It looks like you're using Internet Explorer 11 or older. This website works best with modern browsers such as the latest versions of Chrome, Firefox, Safari, and Edge. If you continue with this browser, you may see unexpected results.
Many library databases will provide a complete citation for a source. You should always check these automatically generated citations against citation style guides to make sure they are correct and up-to-date. If a database does not provide a citation for you, the tools linked below will help you create a citation for your source.
Citation managers are a great way to organize your sources for different assignments. They can save article citations and abstracts and can sometimes pull information straight from a database at the click of a button!
Auburn University Libraries support three citation managers: Zotero, Mendeley, and Endnote. Each citation manager has its strengths and weaknesses, so check out the guides below to learn more about each and decide which one is right for your research!
by Rob Buchanan
Last Updated Sep 19, 2020
1707 views this year
The primary reason for citing information sources is to acknowledge and credit the work of others. If you consult books, other print resources, or electronic resources (e.g., web pages, journal articles retrieved from library databases, etc.), you should cite these sources in your bibliography or works cited page.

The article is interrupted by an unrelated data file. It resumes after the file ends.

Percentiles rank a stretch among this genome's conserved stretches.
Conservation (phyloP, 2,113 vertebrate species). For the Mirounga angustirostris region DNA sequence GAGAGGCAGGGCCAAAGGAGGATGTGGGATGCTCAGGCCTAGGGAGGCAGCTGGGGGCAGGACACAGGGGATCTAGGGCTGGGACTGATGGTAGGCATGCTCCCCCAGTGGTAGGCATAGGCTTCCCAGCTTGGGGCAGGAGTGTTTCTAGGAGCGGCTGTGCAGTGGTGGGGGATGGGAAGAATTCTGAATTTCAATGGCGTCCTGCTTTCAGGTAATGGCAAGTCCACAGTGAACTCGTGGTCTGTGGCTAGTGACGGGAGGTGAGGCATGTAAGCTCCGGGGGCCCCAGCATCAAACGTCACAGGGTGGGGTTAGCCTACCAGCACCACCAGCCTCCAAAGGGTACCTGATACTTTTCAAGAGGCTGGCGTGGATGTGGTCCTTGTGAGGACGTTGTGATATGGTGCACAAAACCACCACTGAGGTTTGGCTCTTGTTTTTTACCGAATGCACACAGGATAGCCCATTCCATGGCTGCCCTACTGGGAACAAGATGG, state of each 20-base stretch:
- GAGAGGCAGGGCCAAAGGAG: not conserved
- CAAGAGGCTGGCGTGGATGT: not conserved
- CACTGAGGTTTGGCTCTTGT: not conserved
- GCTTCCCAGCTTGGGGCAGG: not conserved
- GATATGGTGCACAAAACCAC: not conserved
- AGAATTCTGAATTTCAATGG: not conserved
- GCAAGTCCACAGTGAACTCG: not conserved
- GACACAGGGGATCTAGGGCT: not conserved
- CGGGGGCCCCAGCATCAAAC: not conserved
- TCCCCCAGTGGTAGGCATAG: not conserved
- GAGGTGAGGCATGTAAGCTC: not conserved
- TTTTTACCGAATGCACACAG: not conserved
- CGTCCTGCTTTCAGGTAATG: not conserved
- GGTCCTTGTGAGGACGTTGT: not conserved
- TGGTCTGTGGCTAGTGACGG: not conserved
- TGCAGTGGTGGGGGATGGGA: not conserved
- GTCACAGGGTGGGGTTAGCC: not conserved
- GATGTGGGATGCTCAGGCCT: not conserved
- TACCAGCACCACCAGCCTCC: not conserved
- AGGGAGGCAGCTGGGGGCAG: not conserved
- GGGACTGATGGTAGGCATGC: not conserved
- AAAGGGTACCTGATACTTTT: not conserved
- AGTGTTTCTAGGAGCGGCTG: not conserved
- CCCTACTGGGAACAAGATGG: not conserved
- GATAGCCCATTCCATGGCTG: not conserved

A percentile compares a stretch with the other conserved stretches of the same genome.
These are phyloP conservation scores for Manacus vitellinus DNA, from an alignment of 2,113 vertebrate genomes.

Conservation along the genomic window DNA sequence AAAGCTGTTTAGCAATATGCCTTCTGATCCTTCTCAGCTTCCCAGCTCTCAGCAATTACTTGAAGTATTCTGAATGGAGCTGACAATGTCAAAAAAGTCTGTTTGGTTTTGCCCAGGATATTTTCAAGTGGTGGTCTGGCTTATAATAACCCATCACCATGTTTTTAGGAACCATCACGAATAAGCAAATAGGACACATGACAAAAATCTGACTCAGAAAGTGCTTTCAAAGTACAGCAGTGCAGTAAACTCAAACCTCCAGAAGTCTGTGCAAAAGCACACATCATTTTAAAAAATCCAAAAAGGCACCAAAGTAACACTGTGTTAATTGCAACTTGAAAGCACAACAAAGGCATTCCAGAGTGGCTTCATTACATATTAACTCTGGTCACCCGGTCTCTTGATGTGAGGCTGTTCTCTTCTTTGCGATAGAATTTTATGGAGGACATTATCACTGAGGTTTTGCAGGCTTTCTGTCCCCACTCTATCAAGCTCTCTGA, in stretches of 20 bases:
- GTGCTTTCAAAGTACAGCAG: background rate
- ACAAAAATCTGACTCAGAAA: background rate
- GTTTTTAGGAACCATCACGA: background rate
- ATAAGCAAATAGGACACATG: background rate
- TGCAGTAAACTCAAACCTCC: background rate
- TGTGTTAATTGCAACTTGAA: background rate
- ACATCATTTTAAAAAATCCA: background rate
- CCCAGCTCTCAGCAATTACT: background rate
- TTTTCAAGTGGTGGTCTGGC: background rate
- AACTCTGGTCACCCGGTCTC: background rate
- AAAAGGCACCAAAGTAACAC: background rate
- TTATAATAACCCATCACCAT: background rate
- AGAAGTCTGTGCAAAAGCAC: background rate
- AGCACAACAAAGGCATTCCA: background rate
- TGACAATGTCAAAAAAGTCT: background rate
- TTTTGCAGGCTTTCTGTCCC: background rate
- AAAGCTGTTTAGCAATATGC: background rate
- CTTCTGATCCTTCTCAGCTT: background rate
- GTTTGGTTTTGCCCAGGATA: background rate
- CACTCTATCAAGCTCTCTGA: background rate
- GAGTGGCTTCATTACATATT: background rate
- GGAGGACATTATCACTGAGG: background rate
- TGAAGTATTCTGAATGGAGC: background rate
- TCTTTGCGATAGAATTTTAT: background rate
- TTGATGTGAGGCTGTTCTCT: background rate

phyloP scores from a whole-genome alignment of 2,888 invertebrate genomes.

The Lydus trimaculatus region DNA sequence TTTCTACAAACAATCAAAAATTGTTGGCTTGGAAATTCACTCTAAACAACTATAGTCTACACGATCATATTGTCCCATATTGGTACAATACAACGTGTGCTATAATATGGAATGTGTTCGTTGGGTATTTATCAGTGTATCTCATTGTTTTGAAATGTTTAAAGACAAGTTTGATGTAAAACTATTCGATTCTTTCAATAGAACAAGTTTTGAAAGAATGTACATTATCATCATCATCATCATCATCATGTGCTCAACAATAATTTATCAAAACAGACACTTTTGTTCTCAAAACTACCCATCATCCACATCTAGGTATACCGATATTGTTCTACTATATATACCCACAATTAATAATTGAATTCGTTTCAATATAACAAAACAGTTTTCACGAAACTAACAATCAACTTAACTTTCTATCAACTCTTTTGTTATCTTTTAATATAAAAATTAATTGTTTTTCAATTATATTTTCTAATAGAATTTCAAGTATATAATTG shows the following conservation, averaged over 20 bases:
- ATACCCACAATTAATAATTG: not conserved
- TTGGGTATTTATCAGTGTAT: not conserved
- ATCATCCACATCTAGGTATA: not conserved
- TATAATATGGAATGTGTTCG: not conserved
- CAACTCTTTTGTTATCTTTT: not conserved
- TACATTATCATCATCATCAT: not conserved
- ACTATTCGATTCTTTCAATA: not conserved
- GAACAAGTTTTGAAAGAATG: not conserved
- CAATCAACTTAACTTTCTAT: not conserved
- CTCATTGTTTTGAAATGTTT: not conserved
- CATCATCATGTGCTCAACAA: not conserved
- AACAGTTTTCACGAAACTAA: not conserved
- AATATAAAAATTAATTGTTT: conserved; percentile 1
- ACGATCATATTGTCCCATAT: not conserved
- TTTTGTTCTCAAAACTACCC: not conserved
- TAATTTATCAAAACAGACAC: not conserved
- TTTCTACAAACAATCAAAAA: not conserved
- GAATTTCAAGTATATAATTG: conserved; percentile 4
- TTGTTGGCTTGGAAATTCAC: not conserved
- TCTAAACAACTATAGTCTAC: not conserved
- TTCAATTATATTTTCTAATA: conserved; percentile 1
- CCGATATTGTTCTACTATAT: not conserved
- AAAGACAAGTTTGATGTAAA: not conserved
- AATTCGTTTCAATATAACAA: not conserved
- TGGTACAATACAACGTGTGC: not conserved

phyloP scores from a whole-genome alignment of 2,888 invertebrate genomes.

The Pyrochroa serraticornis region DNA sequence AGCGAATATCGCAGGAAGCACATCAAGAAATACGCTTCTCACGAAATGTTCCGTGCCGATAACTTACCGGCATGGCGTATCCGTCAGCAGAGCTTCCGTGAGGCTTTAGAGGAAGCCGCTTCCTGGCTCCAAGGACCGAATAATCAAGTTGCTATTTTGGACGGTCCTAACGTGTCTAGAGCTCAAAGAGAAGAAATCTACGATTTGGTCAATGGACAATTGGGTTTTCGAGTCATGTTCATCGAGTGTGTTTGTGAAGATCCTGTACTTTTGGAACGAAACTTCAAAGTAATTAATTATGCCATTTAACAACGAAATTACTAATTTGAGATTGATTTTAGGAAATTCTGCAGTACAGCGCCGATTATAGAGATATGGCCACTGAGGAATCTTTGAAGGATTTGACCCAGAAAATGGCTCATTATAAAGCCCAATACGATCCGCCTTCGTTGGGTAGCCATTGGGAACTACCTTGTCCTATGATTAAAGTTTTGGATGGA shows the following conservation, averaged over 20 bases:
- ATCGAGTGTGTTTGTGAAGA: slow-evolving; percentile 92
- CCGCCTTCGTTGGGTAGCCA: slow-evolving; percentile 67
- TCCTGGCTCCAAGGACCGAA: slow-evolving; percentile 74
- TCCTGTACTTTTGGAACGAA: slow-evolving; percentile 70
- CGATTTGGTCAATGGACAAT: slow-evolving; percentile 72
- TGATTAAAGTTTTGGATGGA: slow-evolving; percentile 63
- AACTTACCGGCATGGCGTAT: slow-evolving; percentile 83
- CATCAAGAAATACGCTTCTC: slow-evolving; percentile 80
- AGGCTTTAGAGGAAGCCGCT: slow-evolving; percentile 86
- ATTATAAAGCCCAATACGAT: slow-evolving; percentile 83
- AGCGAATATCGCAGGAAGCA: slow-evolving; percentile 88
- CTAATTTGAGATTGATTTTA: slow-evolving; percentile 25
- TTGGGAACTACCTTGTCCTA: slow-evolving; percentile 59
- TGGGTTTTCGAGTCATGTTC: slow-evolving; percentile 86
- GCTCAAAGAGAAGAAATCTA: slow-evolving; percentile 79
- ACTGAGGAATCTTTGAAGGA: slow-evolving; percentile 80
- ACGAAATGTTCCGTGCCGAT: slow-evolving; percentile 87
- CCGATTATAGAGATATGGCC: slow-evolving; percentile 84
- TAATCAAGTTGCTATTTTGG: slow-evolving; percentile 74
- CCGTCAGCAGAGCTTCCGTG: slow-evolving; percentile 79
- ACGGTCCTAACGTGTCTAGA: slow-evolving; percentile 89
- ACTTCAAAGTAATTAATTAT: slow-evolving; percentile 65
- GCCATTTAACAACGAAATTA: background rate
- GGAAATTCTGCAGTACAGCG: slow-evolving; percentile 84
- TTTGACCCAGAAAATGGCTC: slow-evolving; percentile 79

Auburn University takes plagiarism and academic honesty very seriously. If you are found plagiarizing you could fail your class, and there may be additional consequences at the University level.
This style guide walks students through how to create Chicago citations for most source types. It utilizes the 17th edition of the Chicago Manual of Style.
Research and Documentation Online provides guidelines for citing both print and electronic sources in MLA, APA, Chicago, and CSE (formerly called CBE) styles. Select "Documenting Sources" from the online menu in each subject area.
You may need to cite in discipline-specific styles as you enter your field of study. Below are a few online style guides for discipline-specific styles. If you don't see your style listed here, use the chat box on this page to ask a librarian how to cite in a discipline-specific style.
Now in its eighth edition, the indispensable reference for authors, editors, publishers, students, and translators in all areas of science and related fields has been fully revised by the Council of Science Editors to reflect today’s best practices.
The Manual begins with an overview of the steps in the research and writing process, including formulating questions, reading critically, building arguments, and revising drafts. Part II provides an overview of citation practices with detailed information on the two main scholarly citation styles (notes-bibliography and author-date), an array of source types with contemporary examples, and detailed guidance on citing online resources. The final section treats all matters of editorial style, with advice on punctuation, capitalization, spelling, abbreviations, table formatting, and the use of quotations. Style and citation recommendations have been revised throughout to reflect the sixteenth edition of The Chicago Manual of Style.
Learning how to read a citation can help you understand how to create your own citations! Watch the video below to learn how to read a citation for an entire book, a chapter or essay from a book, and a journal article.
If you're still unsure of how to avoid plagiarism, uphold the academic honesty code, or cite sources responsibly, please don't hesitate to contact us!